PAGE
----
The performances, nonetheless, are amazing. Nawazuddin Siddiqui is a wasted, poor man who does not have any qualms being the baddie and he is brilliant. Especially the sequences inside the prison are hilarious. Nawaz loves poking Murli Sharma, who is the ruling 'dada' in the jail. Murli, too, adds to the dark humour in these sequences. While Yami Gautam does not have too much of screenspace, Divya Dutta (an activist working for rehabilitation of prisoners), Ashwini Kalsekar (private detective) and Radhika Apte (Harman's wife) look convincing in their roles, adding weightage to the narrative. Kumud Mishra (police officer) and Pratima Kanana (Nawaz's mother), too are impressive in their roles.

Badlapur is, without doubt, Varun Dhawan's best till date. Whether it is crying over the sudden deaths or romancing invisible Yami or the cold-blooded murders, his expressions never fail to scare the audience or touch the right chord. In just fifteen minutes of film's opening, Varun transforms from the young Student of The Year to a mature, well-trained actor.

Some of the sequences in the film deserve special mention. For one, where Varun forces himself onto Huma. A cheap, sleazy song plays in the background as Huma tries to seduce Varun. When she realises that he is not there for her but for revenge, all the confidence and lust vanishes from Huma's face even as she continues the expressionless dance. And Varun, with a deadly look on his face, fondles Huma and then forces himself on her. Sheer revenge.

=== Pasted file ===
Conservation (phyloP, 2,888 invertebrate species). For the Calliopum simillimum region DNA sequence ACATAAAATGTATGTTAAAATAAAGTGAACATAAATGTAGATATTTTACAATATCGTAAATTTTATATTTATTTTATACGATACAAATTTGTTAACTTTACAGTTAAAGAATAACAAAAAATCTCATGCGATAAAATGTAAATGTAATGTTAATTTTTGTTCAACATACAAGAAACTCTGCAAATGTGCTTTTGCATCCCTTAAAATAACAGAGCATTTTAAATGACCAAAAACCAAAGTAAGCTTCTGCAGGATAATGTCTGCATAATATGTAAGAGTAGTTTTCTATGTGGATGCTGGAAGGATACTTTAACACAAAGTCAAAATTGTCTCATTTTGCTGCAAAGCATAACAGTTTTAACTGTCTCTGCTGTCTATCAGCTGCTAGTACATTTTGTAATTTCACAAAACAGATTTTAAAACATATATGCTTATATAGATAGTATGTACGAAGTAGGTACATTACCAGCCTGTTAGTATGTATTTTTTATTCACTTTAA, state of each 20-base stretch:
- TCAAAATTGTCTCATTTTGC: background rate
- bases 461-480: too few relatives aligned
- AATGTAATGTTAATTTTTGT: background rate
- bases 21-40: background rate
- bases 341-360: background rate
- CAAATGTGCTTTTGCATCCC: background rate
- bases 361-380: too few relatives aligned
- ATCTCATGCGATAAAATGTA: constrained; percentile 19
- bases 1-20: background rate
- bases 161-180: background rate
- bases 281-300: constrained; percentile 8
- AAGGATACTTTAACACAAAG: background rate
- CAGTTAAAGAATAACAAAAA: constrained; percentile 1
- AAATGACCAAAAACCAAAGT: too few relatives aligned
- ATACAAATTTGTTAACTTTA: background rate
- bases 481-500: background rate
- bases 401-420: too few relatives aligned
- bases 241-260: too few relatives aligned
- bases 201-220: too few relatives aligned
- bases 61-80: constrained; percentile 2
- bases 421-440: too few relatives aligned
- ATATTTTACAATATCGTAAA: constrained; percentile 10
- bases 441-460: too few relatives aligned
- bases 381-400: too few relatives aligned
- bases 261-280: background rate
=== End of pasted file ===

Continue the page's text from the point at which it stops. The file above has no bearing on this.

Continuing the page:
At the half-way stage, we see Varun drinking all alone in his home, crying over his loss. A slow romantic song playing in the background adds to his pain, and it reaches a peak when he starts imagining that he is dancing with his wife. Varun dancing all alone in the frame, as if the wife is with him is perhaps the most romantic, touching scene in Badlapur.

Towards the end, Varun murders Harman and his wife (Radhika Apte). He has invited himself to lunch at their house and asks Radhika to take a bath. When she comes out of the washroom, the whole bedroom is covered in plastic sheets and Varun attacks her with an axe! After killing her, he allows Vinay to discover the death for himself, wail over the wife and weep before hacking him to death as well. The whole sequence is spine-chlling to say the least.

Badlapur is likely to disappoint Sriram Raghavan fans. The brilliant performances and gripping narrative, nonetheless, will keep you hooked. Watch it for Nawazuddin and Varun Dhawan, if nothing else. Certainly worth your time and money.